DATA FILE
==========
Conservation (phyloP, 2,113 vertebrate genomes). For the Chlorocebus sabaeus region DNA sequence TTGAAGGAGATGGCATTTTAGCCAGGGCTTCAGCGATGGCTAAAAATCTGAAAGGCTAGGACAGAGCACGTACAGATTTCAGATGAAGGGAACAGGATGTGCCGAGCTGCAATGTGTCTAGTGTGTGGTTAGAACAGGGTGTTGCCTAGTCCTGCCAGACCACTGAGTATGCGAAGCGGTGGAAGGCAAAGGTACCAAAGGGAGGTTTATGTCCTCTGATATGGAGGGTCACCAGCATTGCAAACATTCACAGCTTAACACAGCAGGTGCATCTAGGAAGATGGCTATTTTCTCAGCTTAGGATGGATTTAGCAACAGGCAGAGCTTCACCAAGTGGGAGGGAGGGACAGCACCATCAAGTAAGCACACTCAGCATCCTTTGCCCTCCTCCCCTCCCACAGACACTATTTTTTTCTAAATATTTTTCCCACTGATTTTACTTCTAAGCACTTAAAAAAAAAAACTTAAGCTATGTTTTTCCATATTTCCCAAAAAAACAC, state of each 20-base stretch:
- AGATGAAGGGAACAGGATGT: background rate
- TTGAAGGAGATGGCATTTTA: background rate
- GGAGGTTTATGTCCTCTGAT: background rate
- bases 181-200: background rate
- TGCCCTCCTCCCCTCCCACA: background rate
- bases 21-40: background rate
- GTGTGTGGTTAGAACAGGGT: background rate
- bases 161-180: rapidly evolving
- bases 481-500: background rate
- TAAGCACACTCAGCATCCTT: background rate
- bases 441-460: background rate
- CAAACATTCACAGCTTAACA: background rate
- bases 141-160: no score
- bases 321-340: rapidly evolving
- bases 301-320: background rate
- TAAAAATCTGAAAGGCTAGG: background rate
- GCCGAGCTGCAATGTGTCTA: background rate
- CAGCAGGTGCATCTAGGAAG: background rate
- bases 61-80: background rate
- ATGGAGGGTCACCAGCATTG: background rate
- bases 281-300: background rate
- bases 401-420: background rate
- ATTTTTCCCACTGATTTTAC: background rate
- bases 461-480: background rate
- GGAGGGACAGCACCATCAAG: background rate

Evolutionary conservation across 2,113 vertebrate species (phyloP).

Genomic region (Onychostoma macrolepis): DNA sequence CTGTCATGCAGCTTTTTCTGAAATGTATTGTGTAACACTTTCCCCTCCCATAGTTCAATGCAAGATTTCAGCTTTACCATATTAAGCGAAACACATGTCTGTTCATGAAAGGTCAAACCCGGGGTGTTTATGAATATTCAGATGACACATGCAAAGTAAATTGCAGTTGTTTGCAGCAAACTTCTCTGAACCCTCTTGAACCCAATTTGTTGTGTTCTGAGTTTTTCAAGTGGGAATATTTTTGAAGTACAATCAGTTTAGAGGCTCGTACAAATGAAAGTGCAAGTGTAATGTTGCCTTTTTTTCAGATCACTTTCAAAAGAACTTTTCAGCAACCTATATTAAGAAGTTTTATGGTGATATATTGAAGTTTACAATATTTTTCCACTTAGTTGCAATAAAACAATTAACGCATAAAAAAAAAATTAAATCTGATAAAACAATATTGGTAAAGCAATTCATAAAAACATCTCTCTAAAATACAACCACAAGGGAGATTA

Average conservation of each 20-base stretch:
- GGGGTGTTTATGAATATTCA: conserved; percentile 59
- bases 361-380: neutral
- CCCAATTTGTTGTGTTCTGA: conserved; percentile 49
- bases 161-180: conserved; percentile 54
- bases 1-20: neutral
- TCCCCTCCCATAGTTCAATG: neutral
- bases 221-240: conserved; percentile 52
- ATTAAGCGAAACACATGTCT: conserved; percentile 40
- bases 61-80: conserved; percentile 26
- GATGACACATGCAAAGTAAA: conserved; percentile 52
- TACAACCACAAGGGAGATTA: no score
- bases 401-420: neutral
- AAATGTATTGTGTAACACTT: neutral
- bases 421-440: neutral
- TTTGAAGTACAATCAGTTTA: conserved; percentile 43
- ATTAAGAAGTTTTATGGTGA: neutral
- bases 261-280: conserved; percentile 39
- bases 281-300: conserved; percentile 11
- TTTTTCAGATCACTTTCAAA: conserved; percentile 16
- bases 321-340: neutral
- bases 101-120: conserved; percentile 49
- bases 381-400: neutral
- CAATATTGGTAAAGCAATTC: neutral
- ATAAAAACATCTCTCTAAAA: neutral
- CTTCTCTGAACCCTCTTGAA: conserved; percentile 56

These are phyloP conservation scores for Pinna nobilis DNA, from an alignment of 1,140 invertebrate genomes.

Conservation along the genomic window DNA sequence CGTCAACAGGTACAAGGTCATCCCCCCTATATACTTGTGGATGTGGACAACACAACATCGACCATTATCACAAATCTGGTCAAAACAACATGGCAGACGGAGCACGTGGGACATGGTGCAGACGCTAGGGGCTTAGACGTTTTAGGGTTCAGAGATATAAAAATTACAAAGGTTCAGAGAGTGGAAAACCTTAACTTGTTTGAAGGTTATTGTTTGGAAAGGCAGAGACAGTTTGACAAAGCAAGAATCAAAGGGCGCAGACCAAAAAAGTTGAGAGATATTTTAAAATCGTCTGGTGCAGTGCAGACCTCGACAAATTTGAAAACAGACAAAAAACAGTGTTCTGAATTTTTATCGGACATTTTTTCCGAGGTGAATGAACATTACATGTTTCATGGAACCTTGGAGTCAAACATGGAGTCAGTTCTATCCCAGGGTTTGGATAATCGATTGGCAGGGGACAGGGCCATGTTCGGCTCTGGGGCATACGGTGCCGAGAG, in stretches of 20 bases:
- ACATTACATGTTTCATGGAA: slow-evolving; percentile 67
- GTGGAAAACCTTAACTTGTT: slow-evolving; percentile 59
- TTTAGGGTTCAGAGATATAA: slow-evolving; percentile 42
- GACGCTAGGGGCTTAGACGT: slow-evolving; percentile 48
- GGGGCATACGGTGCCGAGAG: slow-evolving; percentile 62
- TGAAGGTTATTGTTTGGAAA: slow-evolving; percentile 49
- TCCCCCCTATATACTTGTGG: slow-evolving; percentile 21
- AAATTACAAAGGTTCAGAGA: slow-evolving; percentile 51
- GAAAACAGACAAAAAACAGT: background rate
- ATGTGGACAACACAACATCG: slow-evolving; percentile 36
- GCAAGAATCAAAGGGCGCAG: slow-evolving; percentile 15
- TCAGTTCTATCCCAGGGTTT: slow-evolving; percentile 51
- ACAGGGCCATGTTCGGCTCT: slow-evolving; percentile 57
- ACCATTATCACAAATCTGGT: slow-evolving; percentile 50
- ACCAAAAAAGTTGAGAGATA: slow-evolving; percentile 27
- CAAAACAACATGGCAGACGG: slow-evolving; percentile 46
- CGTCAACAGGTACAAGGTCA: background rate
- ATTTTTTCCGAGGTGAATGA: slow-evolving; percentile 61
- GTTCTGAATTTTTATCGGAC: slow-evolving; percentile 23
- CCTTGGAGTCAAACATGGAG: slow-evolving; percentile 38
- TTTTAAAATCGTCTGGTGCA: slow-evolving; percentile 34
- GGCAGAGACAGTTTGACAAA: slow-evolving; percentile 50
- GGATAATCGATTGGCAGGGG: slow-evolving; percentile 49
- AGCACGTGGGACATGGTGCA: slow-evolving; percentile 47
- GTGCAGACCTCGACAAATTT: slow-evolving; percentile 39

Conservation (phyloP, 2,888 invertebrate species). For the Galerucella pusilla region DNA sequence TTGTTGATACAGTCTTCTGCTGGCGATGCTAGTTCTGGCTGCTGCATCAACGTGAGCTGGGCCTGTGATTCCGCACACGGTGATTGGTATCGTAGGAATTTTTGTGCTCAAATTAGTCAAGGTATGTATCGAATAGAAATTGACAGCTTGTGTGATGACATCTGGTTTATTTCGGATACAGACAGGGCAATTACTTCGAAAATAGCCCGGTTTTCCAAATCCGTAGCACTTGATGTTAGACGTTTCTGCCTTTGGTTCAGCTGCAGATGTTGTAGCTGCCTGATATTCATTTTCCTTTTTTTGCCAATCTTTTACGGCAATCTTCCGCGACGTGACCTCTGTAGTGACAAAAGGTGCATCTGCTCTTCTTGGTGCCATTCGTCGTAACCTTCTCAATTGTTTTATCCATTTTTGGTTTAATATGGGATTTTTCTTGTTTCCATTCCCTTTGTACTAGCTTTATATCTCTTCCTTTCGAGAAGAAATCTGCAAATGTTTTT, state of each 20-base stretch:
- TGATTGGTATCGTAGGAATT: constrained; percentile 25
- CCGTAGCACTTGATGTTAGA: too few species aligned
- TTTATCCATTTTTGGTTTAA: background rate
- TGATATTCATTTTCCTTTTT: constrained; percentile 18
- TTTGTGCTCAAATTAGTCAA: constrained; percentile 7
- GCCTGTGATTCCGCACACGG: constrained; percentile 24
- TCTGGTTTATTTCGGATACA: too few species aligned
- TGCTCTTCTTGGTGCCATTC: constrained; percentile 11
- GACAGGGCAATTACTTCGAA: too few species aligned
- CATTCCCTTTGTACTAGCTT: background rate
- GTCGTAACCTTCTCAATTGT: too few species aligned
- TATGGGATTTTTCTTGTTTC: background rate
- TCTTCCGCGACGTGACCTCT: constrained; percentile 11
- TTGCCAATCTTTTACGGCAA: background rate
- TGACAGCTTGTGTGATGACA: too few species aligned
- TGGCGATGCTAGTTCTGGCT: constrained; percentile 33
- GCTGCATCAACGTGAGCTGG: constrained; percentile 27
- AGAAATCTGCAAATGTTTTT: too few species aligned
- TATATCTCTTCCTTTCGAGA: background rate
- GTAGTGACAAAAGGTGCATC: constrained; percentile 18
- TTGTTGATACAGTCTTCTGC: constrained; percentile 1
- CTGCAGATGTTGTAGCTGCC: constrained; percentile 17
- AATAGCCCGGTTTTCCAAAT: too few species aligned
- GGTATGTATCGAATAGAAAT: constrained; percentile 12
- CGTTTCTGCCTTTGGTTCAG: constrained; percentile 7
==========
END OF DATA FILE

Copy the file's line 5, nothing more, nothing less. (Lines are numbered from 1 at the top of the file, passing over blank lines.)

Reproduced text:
- bases 181-200: background rate